Damn it. I wish I’d thought of that.
Friday, May 09, 2008
I’ve been trying very hard not to be too hard on myself this week. My personality morphs into a witch when I’m tired. I look pretty much the same on the outside – apart from dark shadows under my eyes and the lids heavier than usual – but inside I’ve got green teeth, warts with hairs and a vicious temper. Gosh, don’t I sound attractive?
While writing an article this week I’ve been carefully mulling over what I’m going to do next. Tentatively I plan to get started again. I’m going to try and write in the mornings. I must be gentle. I’m going to start by think about both book one and book two – if I can. I suspect at some point book two will be put on the side but at least the ideas will be there
I’m not issuing deadlines; I’m going to do the alcoholic’s ‘one day at a time.’
Please keep your fingers crossed for me.
Wednesday, May 07, 2008
The rules are:
1) Link to your tagger and post these rules on your blog.
2) Share 7 facts about yourself on your blog, some random, some weird.
3) Tag 7 people at the end of your post by leaving their names as well as links to their blogs.
4) Let them know they are tagged by leaving a comment on their blog.
I am a potato fiend. I love them: baked, boiled, fried, roasted, mashed, hot, cold: Yum yum. When I worked in York I used to go to a little Church in Micklegate for lunch that had been turned into a resource centre with a vegetarian café. I discovered ‘Homity Pie’ there. It’s my idea of heaven: wholemeal pastry, potato, cheese, onion, leeks and garlic. As the lunch deal you could choose a main dish and two side dishes to go with it. I used to order Homity Pie, a baked potato and potato salad.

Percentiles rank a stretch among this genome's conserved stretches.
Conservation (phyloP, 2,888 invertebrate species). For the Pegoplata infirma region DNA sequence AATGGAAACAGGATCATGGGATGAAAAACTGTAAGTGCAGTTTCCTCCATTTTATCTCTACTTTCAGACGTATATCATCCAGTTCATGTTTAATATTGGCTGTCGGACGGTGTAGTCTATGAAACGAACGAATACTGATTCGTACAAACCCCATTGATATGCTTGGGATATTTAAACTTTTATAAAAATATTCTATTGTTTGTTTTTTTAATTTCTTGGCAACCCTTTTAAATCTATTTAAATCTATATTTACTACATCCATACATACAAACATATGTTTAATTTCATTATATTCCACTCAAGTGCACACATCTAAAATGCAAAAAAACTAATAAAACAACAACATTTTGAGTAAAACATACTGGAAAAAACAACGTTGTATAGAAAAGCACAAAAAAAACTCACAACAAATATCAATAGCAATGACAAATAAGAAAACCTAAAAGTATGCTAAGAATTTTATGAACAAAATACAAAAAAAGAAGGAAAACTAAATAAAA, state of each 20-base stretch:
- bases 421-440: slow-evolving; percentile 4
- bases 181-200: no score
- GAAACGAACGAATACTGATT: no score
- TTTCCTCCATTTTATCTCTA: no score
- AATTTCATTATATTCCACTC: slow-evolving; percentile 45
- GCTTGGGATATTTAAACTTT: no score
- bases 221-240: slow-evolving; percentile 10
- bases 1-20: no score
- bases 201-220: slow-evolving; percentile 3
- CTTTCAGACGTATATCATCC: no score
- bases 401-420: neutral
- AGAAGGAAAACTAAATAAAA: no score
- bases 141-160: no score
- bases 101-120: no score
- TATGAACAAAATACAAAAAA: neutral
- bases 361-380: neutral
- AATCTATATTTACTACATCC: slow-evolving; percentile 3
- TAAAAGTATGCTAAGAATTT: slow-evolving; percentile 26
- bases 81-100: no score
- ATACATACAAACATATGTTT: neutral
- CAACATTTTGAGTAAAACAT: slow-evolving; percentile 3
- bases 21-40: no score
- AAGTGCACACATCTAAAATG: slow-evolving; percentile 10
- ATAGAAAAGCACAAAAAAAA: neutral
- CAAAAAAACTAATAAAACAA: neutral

As you can see from above the allium family are another passion. As a small child I would eat a jar of pickled onions in one sitting. Thankfully my Dad made his own so there was always a good supply of them. I still adore pickles today, but pickled eggs? Nah, I was forced into trying a pickled egg the morning after the night before, after exclaiming at the party that I loved anything pickled.
I had my left ear pierced (in the cartilage) while I was in the UK last week! I only told my sister and I swore her to secrecy because I didn’t want my Mum to find out. Yes, I am waaaaaaay over the age of consent, but somehow my Mum still makes me feel a twit for doing such things.
My hair is the bane of my life. (I’m sorry, I know I make a fuss, but Novel Racers I met last week, just ignore this one.) I’ve had it long, medium, short and orange. I’ve fought for years to control the curls. My mother has spent years telling me ‘people pay a fortune for hair like yours.’ Sorry, but it didn’t help; I didn’t care. I wanted straight glossy hair. When I was seven or eight my parents discovered what I can only describe as a large and furious bird’s nest in the nape of my neck. With hair that ruptured teeth from combs on a normal day, nothing was going through that; plus, I was a screamer! I’d been playing in the paddling pool and to this day my mother swears something must’ve happened to my hair in the pool. What a load of old tosh: I know as an adult that this bird’s nest is what happens when my hair is long and doesn’t get brushed. I think because I was a screamer my mother either left me to brush it (never) or she brushed the top and ignored the sensitive bit at the nape of my neck. However, on discovery of this felted snarl of hair, the problem could no longer be ignored. It had to be cut out.
I have a Music Stylist. Yes, really, a music stylist. Let me explain. I was brought up to believe that music is a good thing but my parents thought Radio One (along with ear piercings!) was a dirty word. They like classical music. In order to fit in with my peer group around 13-14 years old, I began listening to John Peel after lights out and writing names down of funky bands before they became famous. This bit was most important. I would then scrawl the names across my bag in felt tip. I discovered, before they became famous, groups such as The Thompson Twins and The Associates. I discovered a liking for slightly offbeat, whiney music.